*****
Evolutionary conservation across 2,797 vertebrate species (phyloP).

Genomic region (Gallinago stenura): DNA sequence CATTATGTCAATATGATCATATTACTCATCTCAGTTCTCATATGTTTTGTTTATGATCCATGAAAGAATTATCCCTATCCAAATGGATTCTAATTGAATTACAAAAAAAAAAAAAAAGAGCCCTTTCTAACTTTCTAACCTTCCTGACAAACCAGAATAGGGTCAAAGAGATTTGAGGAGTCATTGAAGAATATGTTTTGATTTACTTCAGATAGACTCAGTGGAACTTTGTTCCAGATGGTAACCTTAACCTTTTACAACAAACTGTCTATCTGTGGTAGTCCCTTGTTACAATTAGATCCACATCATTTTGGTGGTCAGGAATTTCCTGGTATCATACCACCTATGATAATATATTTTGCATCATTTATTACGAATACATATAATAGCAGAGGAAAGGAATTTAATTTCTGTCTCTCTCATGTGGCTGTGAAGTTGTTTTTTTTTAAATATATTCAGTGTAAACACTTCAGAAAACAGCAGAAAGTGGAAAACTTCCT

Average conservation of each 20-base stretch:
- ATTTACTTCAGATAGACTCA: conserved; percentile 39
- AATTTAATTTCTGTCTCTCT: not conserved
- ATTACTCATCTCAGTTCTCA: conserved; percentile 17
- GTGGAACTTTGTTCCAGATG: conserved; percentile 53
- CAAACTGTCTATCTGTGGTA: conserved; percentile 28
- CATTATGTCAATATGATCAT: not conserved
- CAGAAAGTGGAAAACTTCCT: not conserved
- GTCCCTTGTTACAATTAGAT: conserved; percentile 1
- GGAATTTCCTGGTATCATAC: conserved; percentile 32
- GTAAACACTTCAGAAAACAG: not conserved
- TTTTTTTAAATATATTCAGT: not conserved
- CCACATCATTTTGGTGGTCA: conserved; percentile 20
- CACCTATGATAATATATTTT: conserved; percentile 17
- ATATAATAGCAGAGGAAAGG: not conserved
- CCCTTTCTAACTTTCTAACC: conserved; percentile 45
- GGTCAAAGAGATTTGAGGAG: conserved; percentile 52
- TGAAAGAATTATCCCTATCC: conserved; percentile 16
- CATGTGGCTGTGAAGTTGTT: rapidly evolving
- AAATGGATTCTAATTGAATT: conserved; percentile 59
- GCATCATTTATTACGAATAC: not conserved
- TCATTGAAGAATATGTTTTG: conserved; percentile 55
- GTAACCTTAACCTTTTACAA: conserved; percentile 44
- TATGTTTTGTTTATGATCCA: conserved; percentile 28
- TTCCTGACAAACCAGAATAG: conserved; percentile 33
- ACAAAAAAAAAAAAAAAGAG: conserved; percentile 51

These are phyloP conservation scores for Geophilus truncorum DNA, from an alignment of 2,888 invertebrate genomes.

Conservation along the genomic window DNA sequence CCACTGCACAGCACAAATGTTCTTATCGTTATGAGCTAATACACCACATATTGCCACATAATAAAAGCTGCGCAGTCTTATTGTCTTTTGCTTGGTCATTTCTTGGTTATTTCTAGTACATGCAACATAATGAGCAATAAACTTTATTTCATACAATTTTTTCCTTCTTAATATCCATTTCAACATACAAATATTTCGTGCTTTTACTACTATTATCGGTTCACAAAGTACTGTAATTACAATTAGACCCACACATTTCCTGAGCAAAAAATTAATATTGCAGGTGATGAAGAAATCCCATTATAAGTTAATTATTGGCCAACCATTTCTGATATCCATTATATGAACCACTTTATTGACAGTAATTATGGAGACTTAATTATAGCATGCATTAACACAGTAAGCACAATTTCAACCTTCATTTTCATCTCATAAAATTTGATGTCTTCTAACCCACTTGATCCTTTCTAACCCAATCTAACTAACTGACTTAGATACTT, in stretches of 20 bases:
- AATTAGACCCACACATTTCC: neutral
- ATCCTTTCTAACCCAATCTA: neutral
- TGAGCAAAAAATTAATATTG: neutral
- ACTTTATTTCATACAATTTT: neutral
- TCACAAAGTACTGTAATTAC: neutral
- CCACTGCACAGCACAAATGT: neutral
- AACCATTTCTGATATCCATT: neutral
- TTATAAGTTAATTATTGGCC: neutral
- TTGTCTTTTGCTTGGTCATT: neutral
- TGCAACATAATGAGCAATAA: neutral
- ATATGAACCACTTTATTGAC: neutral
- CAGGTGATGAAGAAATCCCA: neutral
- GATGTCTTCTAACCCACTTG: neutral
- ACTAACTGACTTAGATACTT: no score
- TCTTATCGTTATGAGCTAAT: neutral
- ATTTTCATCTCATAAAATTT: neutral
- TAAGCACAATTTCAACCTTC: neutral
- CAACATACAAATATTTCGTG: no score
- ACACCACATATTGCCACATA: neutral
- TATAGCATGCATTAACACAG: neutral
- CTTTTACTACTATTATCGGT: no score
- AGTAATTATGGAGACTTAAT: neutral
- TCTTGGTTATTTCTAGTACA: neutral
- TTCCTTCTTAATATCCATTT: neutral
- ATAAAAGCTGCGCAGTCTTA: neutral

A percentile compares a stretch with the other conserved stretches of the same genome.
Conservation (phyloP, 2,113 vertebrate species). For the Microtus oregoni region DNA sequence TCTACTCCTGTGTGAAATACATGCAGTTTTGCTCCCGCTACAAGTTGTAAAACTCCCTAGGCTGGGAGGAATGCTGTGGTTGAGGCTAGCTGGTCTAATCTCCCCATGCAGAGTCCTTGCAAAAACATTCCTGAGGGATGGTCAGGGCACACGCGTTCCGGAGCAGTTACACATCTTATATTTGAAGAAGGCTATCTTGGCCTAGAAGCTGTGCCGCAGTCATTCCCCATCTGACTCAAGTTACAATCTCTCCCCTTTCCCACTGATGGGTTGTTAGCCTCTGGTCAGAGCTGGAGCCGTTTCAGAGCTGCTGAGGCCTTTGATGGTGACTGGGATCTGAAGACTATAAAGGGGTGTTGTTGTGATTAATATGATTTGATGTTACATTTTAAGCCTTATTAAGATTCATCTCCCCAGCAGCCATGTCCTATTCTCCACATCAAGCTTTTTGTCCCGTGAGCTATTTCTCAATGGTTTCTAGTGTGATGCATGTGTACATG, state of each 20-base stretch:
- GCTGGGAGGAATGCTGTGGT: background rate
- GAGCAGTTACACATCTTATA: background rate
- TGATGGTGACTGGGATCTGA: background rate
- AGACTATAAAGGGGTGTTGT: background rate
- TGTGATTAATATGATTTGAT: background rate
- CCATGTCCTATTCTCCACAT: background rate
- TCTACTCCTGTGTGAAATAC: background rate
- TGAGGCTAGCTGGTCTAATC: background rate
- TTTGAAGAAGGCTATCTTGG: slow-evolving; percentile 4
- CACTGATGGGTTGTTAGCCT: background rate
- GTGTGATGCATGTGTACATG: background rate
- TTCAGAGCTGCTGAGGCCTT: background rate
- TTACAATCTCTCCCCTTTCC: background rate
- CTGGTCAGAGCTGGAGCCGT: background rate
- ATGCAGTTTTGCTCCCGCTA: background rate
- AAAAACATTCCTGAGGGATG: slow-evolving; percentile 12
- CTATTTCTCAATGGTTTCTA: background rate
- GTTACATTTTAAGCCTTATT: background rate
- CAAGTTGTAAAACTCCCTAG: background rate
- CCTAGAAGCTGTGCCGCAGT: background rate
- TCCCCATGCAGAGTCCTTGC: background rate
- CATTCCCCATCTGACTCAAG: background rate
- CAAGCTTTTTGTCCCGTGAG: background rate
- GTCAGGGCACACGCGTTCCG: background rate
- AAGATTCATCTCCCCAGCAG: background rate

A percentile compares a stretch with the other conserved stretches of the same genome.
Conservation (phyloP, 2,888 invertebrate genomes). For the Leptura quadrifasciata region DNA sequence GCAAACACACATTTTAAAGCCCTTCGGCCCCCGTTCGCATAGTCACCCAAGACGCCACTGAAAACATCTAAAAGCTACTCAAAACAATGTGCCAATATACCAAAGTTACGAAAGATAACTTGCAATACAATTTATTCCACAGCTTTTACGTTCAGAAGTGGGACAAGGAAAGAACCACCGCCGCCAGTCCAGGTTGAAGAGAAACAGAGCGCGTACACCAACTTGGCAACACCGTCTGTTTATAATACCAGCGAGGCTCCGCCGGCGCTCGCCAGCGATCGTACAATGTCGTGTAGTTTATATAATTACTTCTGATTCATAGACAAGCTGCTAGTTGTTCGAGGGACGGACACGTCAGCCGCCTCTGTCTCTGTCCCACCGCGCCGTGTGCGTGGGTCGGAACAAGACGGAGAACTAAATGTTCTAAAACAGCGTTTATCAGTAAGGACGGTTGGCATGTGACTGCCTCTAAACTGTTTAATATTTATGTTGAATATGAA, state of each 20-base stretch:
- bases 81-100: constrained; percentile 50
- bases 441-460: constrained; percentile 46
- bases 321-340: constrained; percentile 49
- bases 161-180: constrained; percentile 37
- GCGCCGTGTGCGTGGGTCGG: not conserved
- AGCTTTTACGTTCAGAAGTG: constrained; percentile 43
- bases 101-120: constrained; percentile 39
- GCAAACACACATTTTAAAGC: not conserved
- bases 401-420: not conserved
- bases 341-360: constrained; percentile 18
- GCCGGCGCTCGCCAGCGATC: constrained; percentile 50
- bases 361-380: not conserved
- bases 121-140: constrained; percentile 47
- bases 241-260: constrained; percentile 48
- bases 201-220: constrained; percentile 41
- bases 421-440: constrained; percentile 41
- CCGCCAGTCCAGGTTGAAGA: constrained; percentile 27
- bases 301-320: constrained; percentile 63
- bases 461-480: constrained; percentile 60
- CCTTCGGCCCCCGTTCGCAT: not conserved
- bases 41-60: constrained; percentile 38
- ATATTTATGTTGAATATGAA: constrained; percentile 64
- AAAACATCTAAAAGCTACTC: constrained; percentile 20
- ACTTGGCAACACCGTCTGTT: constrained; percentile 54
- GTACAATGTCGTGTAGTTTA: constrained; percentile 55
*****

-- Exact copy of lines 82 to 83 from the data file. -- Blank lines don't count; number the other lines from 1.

- AAGATTCATCTCCCCAGCAG: background rate

A percentile compares a stretch with the other conserved stretches of the same genome.